The U.S. Army Corps of Engineers Advances Alaska’s Pebble Mine Project
In a sea of bad news, any good news is championed. The U.S. Army Corps of Engineers denied the permit for the Pebble Mine project in Bristol Bay. The Army Corps found that the mine would likely result in significant damage to the environment, and rejected the permit under section 404 of the Clean Water Act.
“The Army Corps is right to delay the project and express doubts about the company’s ability to mine while protecting salmon,” says Guido Rahr, CEO of the Wild Salmon Center, in a statement. “Nothing Pebble does will offset the sheer magnitude of damage this mine will cause to Bristol Bay’s rivers, which support the most productive salmon fishery on Earth.”
The importance of the Bristol Bay region
The U.S. Army Corps of Engineers released its final Environmental Impact Statement for the Pebble Mine earlier in August. The Wild Salmon Center characterizes the EIS as being “pushed through on a rushed and politically-motivated timeline,” which resulted in questionable science and dubious results that were roundly criticized by independent scientists, federal agencies, and Bristol Bay fishermen and community leaders.”
Bristol Bay region has the world’s largest sockeye salmon fishery, with over 50 million fish and counting this year. It produces about 46 percent of the world’s sockeye salmon. Bristol Bay’s salmon run fuels 14,000 commercial fishing jobs and a $1.5 billion economy that includes fishermen and processors in Alaska. The Nushagak River, which runs into Bristol Bay, supports one of the largest Chinook salmon and king salmon runs in the world. The Bristol Bay watershed is home to 29 fish species, over 190 bird species, and over 40 land animals. Sportfishing in the Bristol Bay region results in at least $75 million a year to the area’s economy.
Bristol Bay is also the traditional home of 31 federally recognized tribes who rely on fishing, hunting, and gathering of wild foods for sustenance. Up to 65 percent of the protein consumed in rural Alaskan communities comes from salmon.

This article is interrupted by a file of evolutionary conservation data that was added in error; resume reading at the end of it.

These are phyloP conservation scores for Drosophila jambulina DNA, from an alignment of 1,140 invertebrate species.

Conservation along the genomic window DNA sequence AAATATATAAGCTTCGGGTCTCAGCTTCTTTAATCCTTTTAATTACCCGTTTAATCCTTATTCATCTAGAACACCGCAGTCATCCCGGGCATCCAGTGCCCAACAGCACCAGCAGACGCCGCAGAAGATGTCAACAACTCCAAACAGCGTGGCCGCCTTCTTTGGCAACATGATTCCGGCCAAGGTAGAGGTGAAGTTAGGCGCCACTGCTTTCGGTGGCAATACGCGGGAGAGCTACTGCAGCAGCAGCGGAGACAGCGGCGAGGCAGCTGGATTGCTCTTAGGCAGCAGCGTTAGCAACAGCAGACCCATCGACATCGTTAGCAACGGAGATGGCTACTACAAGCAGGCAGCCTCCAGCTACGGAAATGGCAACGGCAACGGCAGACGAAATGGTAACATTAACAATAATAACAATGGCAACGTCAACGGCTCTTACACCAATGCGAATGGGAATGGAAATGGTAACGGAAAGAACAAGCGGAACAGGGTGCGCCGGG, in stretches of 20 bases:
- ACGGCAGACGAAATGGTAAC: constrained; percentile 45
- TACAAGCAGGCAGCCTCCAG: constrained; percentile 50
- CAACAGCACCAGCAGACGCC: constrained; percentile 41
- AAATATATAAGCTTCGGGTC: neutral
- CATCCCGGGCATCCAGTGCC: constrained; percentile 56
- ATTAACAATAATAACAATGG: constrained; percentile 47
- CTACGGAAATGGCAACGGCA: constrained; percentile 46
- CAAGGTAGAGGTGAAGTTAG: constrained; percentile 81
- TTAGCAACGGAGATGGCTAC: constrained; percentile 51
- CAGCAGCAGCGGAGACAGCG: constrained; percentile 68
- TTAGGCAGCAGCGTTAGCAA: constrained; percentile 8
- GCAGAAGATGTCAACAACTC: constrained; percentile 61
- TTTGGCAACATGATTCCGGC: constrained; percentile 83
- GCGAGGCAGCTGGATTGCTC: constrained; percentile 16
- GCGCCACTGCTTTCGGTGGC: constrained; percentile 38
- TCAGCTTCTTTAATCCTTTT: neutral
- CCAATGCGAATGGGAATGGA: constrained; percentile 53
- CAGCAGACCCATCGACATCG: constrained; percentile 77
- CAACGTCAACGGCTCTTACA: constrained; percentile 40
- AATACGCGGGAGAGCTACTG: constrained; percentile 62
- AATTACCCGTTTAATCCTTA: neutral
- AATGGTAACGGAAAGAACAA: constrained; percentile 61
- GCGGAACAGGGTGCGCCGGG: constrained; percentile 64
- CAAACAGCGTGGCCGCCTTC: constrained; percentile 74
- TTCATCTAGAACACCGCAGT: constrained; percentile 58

Pebble Mine would be one of the largest open-pit copper/gold/molybdenum mines in the world, with a 60-stories tall earthen dam that would hold up to 10 billion tons of toxic tailings and contaminated water. Both the mine and tailings would be just north of Iliamna Lake, the largest lake in Alaska.
The U.S. Environmental Protection Agency released an assessment in January 2014 that found the Pebble Mine project “could cause harm to the valuable fishery in Bristol Bay.” The assessment found that mining could destroy over 1,100 acres of wetland, five miles of salmon streams, and would pose “unacceptable” impacts to the Bristol Bay fishery. The mining project is expected to generate over 10 billion tons of toxic waste at the headwaters of Bristol Bay’s most important rivers.
“It’s time for EPA to step in under its legal authority and stop this mine,” said Emily Anderson, Wild Salmon Center’s Alaska director. “The science clearly supports EPA action. The communities in Bristol Bay overwhelmingly support it. And a healthy majority of the people of Alaska support it. It’s the right decision for Alaska and for the future of this national treasure.”